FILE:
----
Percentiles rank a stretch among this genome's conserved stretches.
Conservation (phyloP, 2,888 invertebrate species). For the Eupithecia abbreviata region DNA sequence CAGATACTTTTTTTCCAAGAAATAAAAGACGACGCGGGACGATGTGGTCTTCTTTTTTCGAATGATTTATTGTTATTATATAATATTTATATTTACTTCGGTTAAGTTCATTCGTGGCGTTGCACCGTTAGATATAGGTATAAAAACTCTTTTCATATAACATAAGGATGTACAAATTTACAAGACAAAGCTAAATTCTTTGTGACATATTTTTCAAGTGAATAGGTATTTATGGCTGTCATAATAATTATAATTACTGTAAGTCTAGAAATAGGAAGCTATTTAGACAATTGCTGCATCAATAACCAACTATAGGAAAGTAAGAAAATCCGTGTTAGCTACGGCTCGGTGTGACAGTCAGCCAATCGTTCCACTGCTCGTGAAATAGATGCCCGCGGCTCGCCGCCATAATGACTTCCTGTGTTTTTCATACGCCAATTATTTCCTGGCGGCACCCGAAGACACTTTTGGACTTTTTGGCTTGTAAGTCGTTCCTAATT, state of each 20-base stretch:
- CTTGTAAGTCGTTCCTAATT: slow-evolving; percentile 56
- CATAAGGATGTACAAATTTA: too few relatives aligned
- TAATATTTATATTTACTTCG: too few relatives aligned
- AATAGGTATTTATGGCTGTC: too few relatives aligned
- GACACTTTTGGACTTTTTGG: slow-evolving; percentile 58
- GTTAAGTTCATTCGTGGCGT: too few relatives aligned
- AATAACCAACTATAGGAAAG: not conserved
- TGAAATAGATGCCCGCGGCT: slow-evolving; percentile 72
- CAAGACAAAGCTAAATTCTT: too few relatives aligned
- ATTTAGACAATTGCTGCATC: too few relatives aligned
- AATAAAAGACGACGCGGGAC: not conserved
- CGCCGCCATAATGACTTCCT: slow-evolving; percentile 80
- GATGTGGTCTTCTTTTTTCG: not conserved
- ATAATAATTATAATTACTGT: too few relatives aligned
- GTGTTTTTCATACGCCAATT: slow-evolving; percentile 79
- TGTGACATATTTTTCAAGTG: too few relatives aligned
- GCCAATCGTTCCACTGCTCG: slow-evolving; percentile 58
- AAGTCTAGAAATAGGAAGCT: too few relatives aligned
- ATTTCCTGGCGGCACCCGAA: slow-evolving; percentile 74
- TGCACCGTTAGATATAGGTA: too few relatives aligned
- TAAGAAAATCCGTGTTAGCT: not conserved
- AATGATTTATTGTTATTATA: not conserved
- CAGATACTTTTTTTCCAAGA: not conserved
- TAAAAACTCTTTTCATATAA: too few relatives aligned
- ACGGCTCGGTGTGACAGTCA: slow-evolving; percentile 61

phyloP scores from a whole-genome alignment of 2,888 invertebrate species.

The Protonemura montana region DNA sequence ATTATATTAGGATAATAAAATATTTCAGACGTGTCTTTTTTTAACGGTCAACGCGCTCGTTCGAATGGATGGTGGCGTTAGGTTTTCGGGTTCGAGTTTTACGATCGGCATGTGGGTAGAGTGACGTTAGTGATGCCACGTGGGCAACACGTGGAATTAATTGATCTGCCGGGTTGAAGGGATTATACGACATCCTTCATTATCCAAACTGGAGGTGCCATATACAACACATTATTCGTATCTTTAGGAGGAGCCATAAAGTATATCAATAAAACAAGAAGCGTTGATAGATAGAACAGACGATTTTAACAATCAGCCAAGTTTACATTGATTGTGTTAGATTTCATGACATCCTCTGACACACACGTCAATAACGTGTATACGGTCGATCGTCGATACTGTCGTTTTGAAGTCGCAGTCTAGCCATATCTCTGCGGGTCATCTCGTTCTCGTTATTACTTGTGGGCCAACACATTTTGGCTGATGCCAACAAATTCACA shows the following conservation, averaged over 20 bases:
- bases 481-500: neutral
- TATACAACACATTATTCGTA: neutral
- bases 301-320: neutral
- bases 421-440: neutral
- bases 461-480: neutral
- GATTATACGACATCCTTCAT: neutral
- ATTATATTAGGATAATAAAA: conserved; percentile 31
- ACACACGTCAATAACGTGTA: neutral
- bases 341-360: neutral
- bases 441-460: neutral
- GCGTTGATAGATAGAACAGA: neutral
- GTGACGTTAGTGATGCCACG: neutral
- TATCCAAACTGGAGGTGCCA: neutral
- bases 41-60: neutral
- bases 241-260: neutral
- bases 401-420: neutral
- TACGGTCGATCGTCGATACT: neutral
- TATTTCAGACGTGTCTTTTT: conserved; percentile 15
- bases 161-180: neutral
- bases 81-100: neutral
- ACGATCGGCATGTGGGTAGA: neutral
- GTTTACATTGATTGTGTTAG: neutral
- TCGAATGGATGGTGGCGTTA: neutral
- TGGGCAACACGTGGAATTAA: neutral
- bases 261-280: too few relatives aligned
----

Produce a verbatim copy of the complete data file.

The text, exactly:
Percentiles rank a stretch among this genome's conserved stretches.
Conservation (phyloP, 2,888 invertebrate species). For the Eupithecia abbreviata region DNA sequence CAGATACTTTTTTTCCAAGAAATAAAAGACGACGCGGGACGATGTGGTCTTCTTTTTTCGAATGATTTATTGTTATTATATAATATTTATATTTACTTCGGTTAAGTTCATTCGTGGCGTTGCACCGTTAGATATAGGTATAAAAACTCTTTTCATATAACATAAGGATGTACAAATTTACAAGACAAAGCTAAATTCTTTGTGACATATTTTTCAAGTGAATAGGTATTTATGGCTGTCATAATAATTATAATTACTGTAAGTCTAGAAATAGGAAGCTATTTAGACAATTGCTGCATCAATAACCAACTATAGGAAAGTAAGAAAATCCGTGTTAGCTACGGCTCGGTGTGACAGTCAGCCAATCGTTCCACTGCTCGTGAAATAGATGCCCGCGGCTCGCCGCCATAATGACTTCCTGTGTTTTTCATACGCCAATTATTTCCTGGCGGCACCCGAAGACACTTTTGGACTTTTTGGCTTGTAAGTCGTTCCTAATT, state of each 20-base stretch:
- CTTGTAAGTCGTTCCTAATT: slow-evolving; percentile 56
- CATAAGGATGTACAAATTTA: too few relatives aligned
- TAATATTTATATTTACTTCG: too few relatives aligned
- AATAGGTATTTATGGCTGTC: too few relatives aligned
- GACACTTTTGGACTTTTTGG: slow-evolving; percentile 58
- GTTAAGTTCATTCGTGGCGT: too few relatives aligned
- AATAACCAACTATAGGAAAG: not conserved
- TGAAATAGATGCCCGCGGCT: slow-evolving; percentile 72
- CAAGACAAAGCTAAATTCTT: too few relatives aligned
- ATTTAGACAATTGCTGCATC: too few relatives aligned
- AATAAAAGACGACGCGGGAC: not conserved
- CGCCGCCATAATGACTTCCT: slow-evolving; percentile 80
- GATGTGGTCTTCTTTTTTCG: not conserved
- ATAATAATTATAATTACTGT: too few relatives aligned
- GTGTTTTTCATACGCCAATT: slow-evolving; percentile 79
- TGTGACATATTTTTCAAGTG: too few relatives aligned
- GCCAATCGTTCCACTGCTCG: slow-evolving; percentile 58
- AAGTCTAGAAATAGGAAGCT: too few relatives aligned
- ATTTCCTGGCGGCACCCGAA: slow-evolving; percentile 74
- TGCACCGTTAGATATAGGTA: too few relatives aligned
- TAAGAAAATCCGTGTTAGCT: not conserved
- AATGATTTATTGTTATTATA: not conserved
- CAGATACTTTTTTTCCAAGA: not conserved
- TAAAAACTCTTTTCATATAA: too few relatives aligned
- ACGGCTCGGTGTGACAGTCA: slow-evolving; percentile 61

phyloP scores from a whole-genome alignment of 2,888 invertebrate species.

The Protonemura montana region DNA sequence ATTATATTAGGATAATAAAATATTTCAGACGTGTCTTTTTTTAACGGTCAACGCGCTCGTTCGAATGGATGGTGGCGTTAGGTTTTCGGGTTCGAGTTTTACGATCGGCATGTGGGTAGAGTGACGTTAGTGATGCCACGTGGGCAACACGTGGAATTAATTGATCTGCCGGGTTGAAGGGATTATACGACATCCTTCATTATCCAAACTGGAGGTGCCATATACAACACATTATTCGTATCTTTAGGAGGAGCCATAAAGTATATCAATAAAACAAGAAGCGTTGATAGATAGAACAGACGATTTTAACAATCAGCCAAGTTTACATTGATTGTGTTAGATTTCATGACATCCTCTGACACACACGTCAATAACGTGTATACGGTCGATCGTCGATACTGTCGTTTTGAAGTCGCAGTCTAGCCATATCTCTGCGGGTCATCTCGTTCTCGTTATTACTTGTGGGCCAACACATTTTGGCTGATGCCAACAAATTCACA shows the following conservation, averaged over 20 bases:
- bases 481-500: neutral
- TATACAACACATTATTCGTA: neutral
- bases 301-320: neutral
- bases 421-440: neutral
- bases 461-480: neutral
- GATTATACGACATCCTTCAT: neutral
- ATTATATTAGGATAATAAAA: conserved; percentile 31
- ACACACGTCAATAACGTGTA: neutral
- bases 341-360: neutral
- bases 441-460: neutral
- GCGTTGATAGATAGAACAGA: neutral
- GTGACGTTAGTGATGCCACG: neutral
- TATCCAAACTGGAGGTGCCA: neutral
- bases 41-60: neutral
- bases 241-260: neutral
- bases 401-420: neutral
- TACGGTCGATCGTCGATACT: neutral
- TATTTCAGACGTGTCTTTTT: conserved; percentile 15
- bases 161-180: neutral
- bases 81-100: neutral
- ACGATCGGCATGTGGGTAGA: neutral
- GTTTACATTGATTGTGTTAG: neutral
- TCGAATGGATGGTGGCGTTA: neutral
- TGGGCAACACGTGGAATTAA: neutral
- bases 261-280: too few relatives aligned